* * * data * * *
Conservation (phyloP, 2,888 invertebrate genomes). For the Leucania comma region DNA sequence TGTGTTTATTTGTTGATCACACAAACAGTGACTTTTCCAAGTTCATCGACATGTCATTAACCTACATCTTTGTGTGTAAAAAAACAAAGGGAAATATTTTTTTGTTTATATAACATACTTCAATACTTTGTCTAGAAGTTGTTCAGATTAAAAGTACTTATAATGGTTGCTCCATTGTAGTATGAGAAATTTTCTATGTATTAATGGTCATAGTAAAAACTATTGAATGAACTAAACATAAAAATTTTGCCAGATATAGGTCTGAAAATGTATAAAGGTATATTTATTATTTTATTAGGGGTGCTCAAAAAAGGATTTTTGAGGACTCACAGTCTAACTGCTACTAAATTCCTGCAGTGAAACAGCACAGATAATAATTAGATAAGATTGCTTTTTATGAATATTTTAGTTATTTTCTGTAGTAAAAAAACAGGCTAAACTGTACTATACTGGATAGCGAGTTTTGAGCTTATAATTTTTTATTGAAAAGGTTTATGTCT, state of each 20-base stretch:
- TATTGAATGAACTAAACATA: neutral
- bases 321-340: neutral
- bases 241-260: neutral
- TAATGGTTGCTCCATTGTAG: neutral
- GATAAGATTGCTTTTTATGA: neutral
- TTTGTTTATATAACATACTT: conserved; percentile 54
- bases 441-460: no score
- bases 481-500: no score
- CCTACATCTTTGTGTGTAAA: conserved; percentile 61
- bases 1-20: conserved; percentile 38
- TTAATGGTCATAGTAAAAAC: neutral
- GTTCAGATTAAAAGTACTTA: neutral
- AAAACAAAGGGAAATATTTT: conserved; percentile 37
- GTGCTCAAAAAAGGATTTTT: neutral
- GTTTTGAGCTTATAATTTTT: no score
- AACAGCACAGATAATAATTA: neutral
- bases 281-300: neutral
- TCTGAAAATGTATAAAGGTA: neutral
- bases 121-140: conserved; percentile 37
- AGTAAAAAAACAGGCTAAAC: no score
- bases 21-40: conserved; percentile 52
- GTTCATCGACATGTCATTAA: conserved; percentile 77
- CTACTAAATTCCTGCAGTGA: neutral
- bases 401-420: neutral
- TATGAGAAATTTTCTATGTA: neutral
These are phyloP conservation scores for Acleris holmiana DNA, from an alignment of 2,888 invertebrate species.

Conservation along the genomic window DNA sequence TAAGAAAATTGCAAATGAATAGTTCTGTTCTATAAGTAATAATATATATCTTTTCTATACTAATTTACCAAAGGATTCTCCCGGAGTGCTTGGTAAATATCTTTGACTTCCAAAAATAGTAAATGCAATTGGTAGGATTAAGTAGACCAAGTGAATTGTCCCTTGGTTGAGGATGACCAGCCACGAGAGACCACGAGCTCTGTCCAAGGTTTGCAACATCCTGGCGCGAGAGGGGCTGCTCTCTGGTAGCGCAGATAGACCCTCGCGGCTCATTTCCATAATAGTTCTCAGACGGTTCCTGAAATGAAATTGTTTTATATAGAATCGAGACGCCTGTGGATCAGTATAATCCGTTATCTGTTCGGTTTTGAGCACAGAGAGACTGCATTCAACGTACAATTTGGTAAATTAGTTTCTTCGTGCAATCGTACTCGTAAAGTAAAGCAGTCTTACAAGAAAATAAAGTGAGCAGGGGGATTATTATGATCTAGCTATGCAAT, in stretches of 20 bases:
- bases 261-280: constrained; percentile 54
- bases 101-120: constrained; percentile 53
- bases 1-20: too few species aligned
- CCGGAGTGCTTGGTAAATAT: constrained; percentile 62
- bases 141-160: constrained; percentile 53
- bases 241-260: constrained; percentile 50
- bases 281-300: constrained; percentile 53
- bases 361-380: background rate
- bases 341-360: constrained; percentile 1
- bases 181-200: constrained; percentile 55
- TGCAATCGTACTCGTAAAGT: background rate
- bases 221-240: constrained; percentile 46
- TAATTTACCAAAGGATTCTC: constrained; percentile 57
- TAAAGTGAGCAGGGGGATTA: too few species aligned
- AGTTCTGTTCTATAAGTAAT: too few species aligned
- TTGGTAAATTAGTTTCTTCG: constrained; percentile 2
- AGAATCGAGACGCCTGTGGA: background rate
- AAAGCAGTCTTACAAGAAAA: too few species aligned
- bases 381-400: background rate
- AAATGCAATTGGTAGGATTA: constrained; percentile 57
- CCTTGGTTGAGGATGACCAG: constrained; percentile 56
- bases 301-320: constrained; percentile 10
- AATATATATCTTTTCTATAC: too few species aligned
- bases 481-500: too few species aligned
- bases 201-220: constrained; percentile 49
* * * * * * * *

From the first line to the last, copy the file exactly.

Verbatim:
Conservation (phyloP, 2,888 invertebrate genomes). For the Leucania comma region DNA sequence TGTGTTTATTTGTTGATCACACAAACAGTGACTTTTCCAAGTTCATCGACATGTCATTAACCTACATCTTTGTGTGTAAAAAAACAAAGGGAAATATTTTTTTGTTTATATAACATACTTCAATACTTTGTCTAGAAGTTGTTCAGATTAAAAGTACTTATAATGGTTGCTCCATTGTAGTATGAGAAATTTTCTATGTATTAATGGTCATAGTAAAAACTATTGAATGAACTAAACATAAAAATTTTGCCAGATATAGGTCTGAAAATGTATAAAGGTATATTTATTATTTTATTAGGGGTGCTCAAAAAAGGATTTTTGAGGACTCACAGTCTAACTGCTACTAAATTCCTGCAGTGAAACAGCACAGATAATAATTAGATAAGATTGCTTTTTATGAATATTTTAGTTATTTTCTGTAGTAAAAAAACAGGCTAAACTGTACTATACTGGATAGCGAGTTTTGAGCTTATAATTTTTTATTGAAAAGGTTTATGTCT, state of each 20-base stretch:
- TATTGAATGAACTAAACATA: neutral
- bases 321-340: neutral
- bases 241-260: neutral
- TAATGGTTGCTCCATTGTAG: neutral
- GATAAGATTGCTTTTTATGA: neutral
- TTTGTTTATATAACATACTT: conserved; percentile 54
- bases 441-460: no score
- bases 481-500: no score
- CCTACATCTTTGTGTGTAAA: conserved; percentile 61
- bases 1-20: conserved; percentile 38
- TTAATGGTCATAGTAAAAAC: neutral
- GTTCAGATTAAAAGTACTTA: neutral
- AAAACAAAGGGAAATATTTT: conserved; percentile 37
- GTGCTCAAAAAAGGATTTTT: neutral
- GTTTTGAGCTTATAATTTTT: no score
- AACAGCACAGATAATAATTA: neutral
- bases 281-300: neutral
- TCTGAAAATGTATAAAGGTA: neutral
- bases 121-140: conserved; percentile 37
- AGTAAAAAAACAGGCTAAAC: no score
- bases 21-40: conserved; percentile 52
- GTTCATCGACATGTCATTAA: conserved; percentile 77
- CTACTAAATTCCTGCAGTGA: neutral
- bases 401-420: neutral
- TATGAGAAATTTTCTATGTA: neutral
These are phyloP conservation scores for Acleris holmiana DNA, from an alignment of 2,888 invertebrate species.

Conservation along the genomic window DNA sequence TAAGAAAATTGCAAATGAATAGTTCTGTTCTATAAGTAATAATATATATCTTTTCTATACTAATTTACCAAAGGATTCTCCCGGAGTGCTTGGTAAATATCTTTGACTTCCAAAAATAGTAAATGCAATTGGTAGGATTAAGTAGACCAAGTGAATTGTCCCTTGGTTGAGGATGACCAGCCACGAGAGACCACGAGCTCTGTCCAAGGTTTGCAACATCCTGGCGCGAGAGGGGCTGCTCTCTGGTAGCGCAGATAGACCCTCGCGGCTCATTTCCATAATAGTTCTCAGACGGTTCCTGAAATGAAATTGTTTTATATAGAATCGAGACGCCTGTGGATCAGTATAATCCGTTATCTGTTCGGTTTTGAGCACAGAGAGACTGCATTCAACGTACAATTTGGTAAATTAGTTTCTTCGTGCAATCGTACTCGTAAAGTAAAGCAGTCTTACAAGAAAATAAAGTGAGCAGGGGGATTATTATGATCTAGCTATGCAAT, in stretches of 20 bases:
- bases 261-280: constrained; percentile 54
- bases 101-120: constrained; percentile 53
- bases 1-20: too few species aligned
- CCGGAGTGCTTGGTAAATAT: constrained; percentile 62
- bases 141-160: constrained; percentile 53
- bases 241-260: constrained; percentile 50
- bases 281-300: constrained; percentile 53
- bases 361-380: background rate
- bases 341-360: constrained; percentile 1
- bases 181-200: constrained; percentile 55
- TGCAATCGTACTCGTAAAGT: background rate
- bases 221-240: constrained; percentile 46
- TAATTTACCAAAGGATTCTC: constrained; percentile 57
- TAAAGTGAGCAGGGGGATTA: too few species aligned
- AGTTCTGTTCTATAAGTAAT: too few species aligned
- TTGGTAAATTAGTTTCTTCG: constrained; percentile 2
- AGAATCGAGACGCCTGTGGA: background rate
- AAAGCAGTCTTACAAGAAAA: too few species aligned
- bases 381-400: background rate
- AAATGCAATTGGTAGGATTA: constrained; percentile 57
- CCTTGGTTGAGGATGACCAG: constrained; percentile 56
- bases 301-320: constrained; percentile 10
- AATATATATCTTTTCTATAC: too few species aligned
- bases 481-500: too few species aligned
- bases 201-220: constrained; percentile 49